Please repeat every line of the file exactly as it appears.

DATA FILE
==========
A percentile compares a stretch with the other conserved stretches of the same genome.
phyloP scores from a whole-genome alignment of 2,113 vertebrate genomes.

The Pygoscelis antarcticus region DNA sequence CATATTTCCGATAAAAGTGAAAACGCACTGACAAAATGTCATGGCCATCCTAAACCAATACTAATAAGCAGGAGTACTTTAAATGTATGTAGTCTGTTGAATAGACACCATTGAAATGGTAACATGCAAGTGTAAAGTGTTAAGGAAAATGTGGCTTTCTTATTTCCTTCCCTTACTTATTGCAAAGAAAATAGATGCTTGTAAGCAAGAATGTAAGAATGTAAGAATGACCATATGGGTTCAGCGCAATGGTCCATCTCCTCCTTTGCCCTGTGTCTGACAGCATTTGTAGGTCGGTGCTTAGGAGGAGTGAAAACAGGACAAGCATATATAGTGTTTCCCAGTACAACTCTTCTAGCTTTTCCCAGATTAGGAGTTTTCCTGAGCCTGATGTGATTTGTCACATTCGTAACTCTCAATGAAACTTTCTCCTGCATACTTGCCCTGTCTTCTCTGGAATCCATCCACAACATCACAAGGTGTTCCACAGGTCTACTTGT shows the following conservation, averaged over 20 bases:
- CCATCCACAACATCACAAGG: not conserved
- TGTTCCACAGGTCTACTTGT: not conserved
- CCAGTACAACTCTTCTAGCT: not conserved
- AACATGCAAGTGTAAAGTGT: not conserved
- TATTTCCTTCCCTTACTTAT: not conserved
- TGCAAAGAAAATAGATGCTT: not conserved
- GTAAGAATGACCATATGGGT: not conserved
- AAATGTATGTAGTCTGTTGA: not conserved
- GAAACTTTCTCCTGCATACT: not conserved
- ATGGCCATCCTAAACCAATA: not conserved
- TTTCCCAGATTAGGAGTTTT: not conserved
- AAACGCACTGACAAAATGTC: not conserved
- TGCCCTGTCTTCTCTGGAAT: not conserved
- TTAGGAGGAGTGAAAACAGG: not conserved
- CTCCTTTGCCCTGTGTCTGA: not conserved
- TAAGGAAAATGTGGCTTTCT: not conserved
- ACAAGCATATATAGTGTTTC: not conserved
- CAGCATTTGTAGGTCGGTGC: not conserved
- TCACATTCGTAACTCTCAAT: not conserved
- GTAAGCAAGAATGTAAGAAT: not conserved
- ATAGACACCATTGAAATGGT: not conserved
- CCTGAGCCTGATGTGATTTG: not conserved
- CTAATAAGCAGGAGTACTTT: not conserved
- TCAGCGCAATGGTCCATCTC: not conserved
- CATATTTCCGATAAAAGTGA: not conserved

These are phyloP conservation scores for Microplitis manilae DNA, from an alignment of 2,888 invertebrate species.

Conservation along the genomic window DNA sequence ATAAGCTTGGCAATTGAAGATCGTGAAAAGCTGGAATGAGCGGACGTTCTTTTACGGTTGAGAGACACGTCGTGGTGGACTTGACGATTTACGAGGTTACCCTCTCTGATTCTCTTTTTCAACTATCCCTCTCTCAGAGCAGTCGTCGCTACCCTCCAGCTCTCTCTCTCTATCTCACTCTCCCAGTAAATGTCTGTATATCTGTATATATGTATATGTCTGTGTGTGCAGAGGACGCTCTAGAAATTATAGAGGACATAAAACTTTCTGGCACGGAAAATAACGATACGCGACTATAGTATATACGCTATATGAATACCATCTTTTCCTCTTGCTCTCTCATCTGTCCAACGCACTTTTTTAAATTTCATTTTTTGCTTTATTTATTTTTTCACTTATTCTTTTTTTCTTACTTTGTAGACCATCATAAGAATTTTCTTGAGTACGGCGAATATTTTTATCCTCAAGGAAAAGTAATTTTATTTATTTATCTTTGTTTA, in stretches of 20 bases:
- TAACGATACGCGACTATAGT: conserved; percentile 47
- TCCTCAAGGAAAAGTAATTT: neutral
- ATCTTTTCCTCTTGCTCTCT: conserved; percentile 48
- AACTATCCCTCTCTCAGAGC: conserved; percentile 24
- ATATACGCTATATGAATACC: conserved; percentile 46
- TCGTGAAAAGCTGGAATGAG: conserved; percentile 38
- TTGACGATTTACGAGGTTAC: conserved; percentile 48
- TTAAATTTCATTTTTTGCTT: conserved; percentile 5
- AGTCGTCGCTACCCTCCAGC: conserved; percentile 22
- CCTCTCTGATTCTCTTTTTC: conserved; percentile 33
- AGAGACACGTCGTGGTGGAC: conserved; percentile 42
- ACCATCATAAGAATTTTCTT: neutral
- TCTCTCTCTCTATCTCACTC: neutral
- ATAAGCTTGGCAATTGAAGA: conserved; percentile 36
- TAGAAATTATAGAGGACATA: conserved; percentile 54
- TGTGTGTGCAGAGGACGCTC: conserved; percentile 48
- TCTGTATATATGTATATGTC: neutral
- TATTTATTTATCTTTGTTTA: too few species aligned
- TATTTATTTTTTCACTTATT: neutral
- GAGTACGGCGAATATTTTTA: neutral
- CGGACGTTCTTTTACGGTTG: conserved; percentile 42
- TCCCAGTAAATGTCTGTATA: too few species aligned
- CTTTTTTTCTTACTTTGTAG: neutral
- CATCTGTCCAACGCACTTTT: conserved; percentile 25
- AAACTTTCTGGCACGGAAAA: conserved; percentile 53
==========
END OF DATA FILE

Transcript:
A percentile compares a stretch with the other conserved stretches of the same genome.
phyloP scores from a whole-genome alignment of 2,113 vertebrate genomes.

The Pygoscelis antarcticus region DNA sequence CATATTTCCGATAAAAGTGAAAACGCACTGACAAAATGTCATGGCCATCCTAAACCAATACTAATAAGCAGGAGTACTTTAAATGTATGTAGTCTGTTGAATAGACACCATTGAAATGGTAACATGCAAGTGTAAAGTGTTAAGGAAAATGTGGCTTTCTTATTTCCTTCCCTTACTTATTGCAAAGAAAATAGATGCTTGTAAGCAAGAATGTAAGAATGTAAGAATGACCATATGGGTTCAGCGCAATGGTCCATCTCCTCCTTTGCCCTGTGTCTGACAGCATTTGTAGGTCGGTGCTTAGGAGGAGTGAAAACAGGACAAGCATATATAGTGTTTCCCAGTACAACTCTTCTAGCTTTTCCCAGATTAGGAGTTTTCCTGAGCCTGATGTGATTTGTCACATTCGTAACTCTCAATGAAACTTTCTCCTGCATACTTGCCCTGTCTTCTCTGGAATCCATCCACAACATCACAAGGTGTTCCACAGGTCTACTTGT shows the following conservation, averaged over 20 bases:
- CCATCCACAACATCACAAGG: not conserved
- TGTTCCACAGGTCTACTTGT: not conserved
- CCAGTACAACTCTTCTAGCT: not conserved
- AACATGCAAGTGTAAAGTGT: not conserved
- TATTTCCTTCCCTTACTTAT: not conserved
- TGCAAAGAAAATAGATGCTT: not conserved
- GTAAGAATGACCATATGGGT: not conserved
- AAATGTATGTAGTCTGTTGA: not conserved
- GAAACTTTCTCCTGCATACT: not conserved
- ATGGCCATCCTAAACCAATA: not conserved
- TTTCCCAGATTAGGAGTTTT: not conserved
- AAACGCACTGACAAAATGTC: not conserved
- TGCCCTGTCTTCTCTGGAAT: not conserved
- TTAGGAGGAGTGAAAACAGG: not conserved
- CTCCTTTGCCCTGTGTCTGA: not conserved
- TAAGGAAAATGTGGCTTTCT: not conserved
- ACAAGCATATATAGTGTTTC: not conserved
- CAGCATTTGTAGGTCGGTGC: not conserved
- TCACATTCGTAACTCTCAAT: not conserved
- GTAAGCAAGAATGTAAGAAT: not conserved
- ATAGACACCATTGAAATGGT: not conserved
- CCTGAGCCTGATGTGATTTG: not conserved
- CTAATAAGCAGGAGTACTTT: not conserved
- TCAGCGCAATGGTCCATCTC: not conserved
- CATATTTCCGATAAAAGTGA: not conserved

These are phyloP conservation scores for Microplitis manilae DNA, from an alignment of 2,888 invertebrate species.

Conservation along the genomic window DNA sequence ATAAGCTTGGCAATTGAAGATCGTGAAAAGCTGGAATGAGCGGACGTTCTTTTACGGTTGAGAGACACGTCGTGGTGGACTTGACGATTTACGAGGTTACCCTCTCTGATTCTCTTTTTCAACTATCCCTCTCTCAGAGCAGTCGTCGCTACCCTCCAGCTCTCTCTCTCTATCTCACTCTCCCAGTAAATGTCTGTATATCTGTATATATGTATATGTCTGTGTGTGCAGAGGACGCTCTAGAAATTATAGAGGACATAAAACTTTCTGGCACGGAAAATAACGATACGCGACTATAGTATATACGCTATATGAATACCATCTTTTCCTCTTGCTCTCTCATCTGTCCAACGCACTTTTTTAAATTTCATTTTTTGCTTTATTTATTTTTTCACTTATTCTTTTTTTCTTACTTTGTAGACCATCATAAGAATTTTCTTGAGTACGGCGAATATTTTTATCCTCAAGGAAAAGTAATTTTATTTATTTATCTTTGTTTA, in stretches of 20 bases:
- TAACGATACGCGACTATAGT: conserved; percentile 47
- TCCTCAAGGAAAAGTAATTT: neutral
- ATCTTTTCCTCTTGCTCTCT: conserved; percentile 48
- AACTATCCCTCTCTCAGAGC: conserved; percentile 24
- ATATACGCTATATGAATACC: conserved; percentile 46
- TCGTGAAAAGCTGGAATGAG: conserved; percentile 38
- TTGACGATTTACGAGGTTAC: conserved; percentile 48
- TTAAATTTCATTTTTTGCTT: conserved; percentile 5
- AGTCGTCGCTACCCTCCAGC: conserved; percentile 22
- CCTCTCTGATTCTCTTTTTC: conserved; percentile 33
- AGAGACACGTCGTGGTGGAC: conserved; percentile 42
- ACCATCATAAGAATTTTCTT: neutral
- TCTCTCTCTCTATCTCACTC: neutral
- ATAAGCTTGGCAATTGAAGA: conserved; percentile 36
- TAGAAATTATAGAGGACATA: conserved; percentile 54
- TGTGTGTGCAGAGGACGCTC: conserved; percentile 48
- TCTGTATATATGTATATGTC: neutral
- TATTTATTTATCTTTGTTTA: too few species aligned
- TATTTATTTTTTCACTTATT: neutral
- GAGTACGGCGAATATTTTTA: neutral
- CGGACGTTCTTTTACGGTTG: conserved; percentile 42
- TCCCAGTAAATGTCTGTATA: too few species aligned
- CTTTTTTTCTTACTTTGTAG: neutral
- CATCTGTCCAACGCACTTTT: conserved; percentile 25
- AAACTTTCTGGCACGGAAAA: conserved; percentile 53